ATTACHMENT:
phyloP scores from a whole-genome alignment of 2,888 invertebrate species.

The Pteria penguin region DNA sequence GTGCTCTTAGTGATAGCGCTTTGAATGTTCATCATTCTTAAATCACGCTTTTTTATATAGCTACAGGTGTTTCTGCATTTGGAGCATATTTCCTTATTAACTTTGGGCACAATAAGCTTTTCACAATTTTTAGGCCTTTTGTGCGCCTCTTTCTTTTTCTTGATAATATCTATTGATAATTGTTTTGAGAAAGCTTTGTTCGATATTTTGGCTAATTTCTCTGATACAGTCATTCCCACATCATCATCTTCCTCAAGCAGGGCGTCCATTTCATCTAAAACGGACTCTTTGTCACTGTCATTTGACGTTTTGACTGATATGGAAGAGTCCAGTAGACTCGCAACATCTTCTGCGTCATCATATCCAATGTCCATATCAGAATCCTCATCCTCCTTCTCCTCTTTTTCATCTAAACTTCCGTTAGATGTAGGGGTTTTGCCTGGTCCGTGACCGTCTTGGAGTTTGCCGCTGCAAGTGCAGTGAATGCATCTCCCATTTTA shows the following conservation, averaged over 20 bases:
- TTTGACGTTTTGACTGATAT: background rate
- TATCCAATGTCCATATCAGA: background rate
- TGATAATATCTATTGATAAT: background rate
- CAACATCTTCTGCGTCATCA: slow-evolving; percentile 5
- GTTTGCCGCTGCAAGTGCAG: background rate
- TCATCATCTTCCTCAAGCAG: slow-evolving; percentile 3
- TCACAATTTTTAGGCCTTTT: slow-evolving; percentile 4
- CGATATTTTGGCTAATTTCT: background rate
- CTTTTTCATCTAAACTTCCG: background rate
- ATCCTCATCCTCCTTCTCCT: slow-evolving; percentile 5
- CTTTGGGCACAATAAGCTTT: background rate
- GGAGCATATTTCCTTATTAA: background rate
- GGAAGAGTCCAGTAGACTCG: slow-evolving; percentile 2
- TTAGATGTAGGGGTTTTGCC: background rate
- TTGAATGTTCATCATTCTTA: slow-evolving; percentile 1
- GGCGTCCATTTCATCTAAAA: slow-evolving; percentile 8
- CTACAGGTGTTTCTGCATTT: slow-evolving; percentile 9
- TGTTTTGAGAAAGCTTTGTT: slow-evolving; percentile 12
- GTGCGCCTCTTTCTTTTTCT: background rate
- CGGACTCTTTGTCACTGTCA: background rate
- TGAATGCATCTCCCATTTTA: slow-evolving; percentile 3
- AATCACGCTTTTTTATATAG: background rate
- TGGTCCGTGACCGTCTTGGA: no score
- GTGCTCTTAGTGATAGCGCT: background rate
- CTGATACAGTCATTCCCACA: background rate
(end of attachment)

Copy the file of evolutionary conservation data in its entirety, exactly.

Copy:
phyloP scores from a whole-genome alignment of 2,888 invertebrate species.

The Pteria penguin region DNA sequence GTGCTCTTAGTGATAGCGCTTTGAATGTTCATCATTCTTAAATCACGCTTTTTTATATAGCTACAGGTGTTTCTGCATTTGGAGCATATTTCCTTATTAACTTTGGGCACAATAAGCTTTTCACAATTTTTAGGCCTTTTGTGCGCCTCTTTCTTTTTCTTGATAATATCTATTGATAATTGTTTTGAGAAAGCTTTGTTCGATATTTTGGCTAATTTCTCTGATACAGTCATTCCCACATCATCATCTTCCTCAAGCAGGGCGTCCATTTCATCTAAAACGGACTCTTTGTCACTGTCATTTGACGTTTTGACTGATATGGAAGAGTCCAGTAGACTCGCAACATCTTCTGCGTCATCATATCCAATGTCCATATCAGAATCCTCATCCTCCTTCTCCTCTTTTTCATCTAAACTTCCGTTAGATGTAGGGGTTTTGCCTGGTCCGTGACCGTCTTGGAGTTTGCCGCTGCAAGTGCAGTGAATGCATCTCCCATTTTA shows the following conservation, averaged over 20 bases:
- TTTGACGTTTTGACTGATAT: background rate
- TATCCAATGTCCATATCAGA: background rate
- TGATAATATCTATTGATAAT: background rate
- CAACATCTTCTGCGTCATCA: slow-evolving; percentile 5
- GTTTGCCGCTGCAAGTGCAG: background rate
- TCATCATCTTCCTCAAGCAG: slow-evolving; percentile 3
- TCACAATTTTTAGGCCTTTT: slow-evolving; percentile 4
- CGATATTTTGGCTAATTTCT: background rate
- CTTTTTCATCTAAACTTCCG: background rate
- ATCCTCATCCTCCTTCTCCT: slow-evolving; percentile 5
- CTTTGGGCACAATAAGCTTT: background rate
- GGAGCATATTTCCTTATTAA: background rate
- GGAAGAGTCCAGTAGACTCG: slow-evolving; percentile 2
- TTAGATGTAGGGGTTTTGCC: background rate
- TTGAATGTTCATCATTCTTA: slow-evolving; percentile 1
- GGCGTCCATTTCATCTAAAA: slow-evolving; percentile 8
- CTACAGGTGTTTCTGCATTT: slow-evolving; percentile 9
- TGTTTTGAGAAAGCTTTGTT: slow-evolving; percentile 12
- GTGCGCCTCTTTCTTTTTCT: background rate
- CGGACTCTTTGTCACTGTCA: background rate
- TGAATGCATCTCCCATTTTA: slow-evolving; percentile 3
- AATCACGCTTTTTTATATAG: background rate
- TGGTCCGTGACCGTCTTGGA: no score
- GTGCTCTTAGTGATAGCGCT: background rate
- CTGATACAGTCATTCCCACA: background rate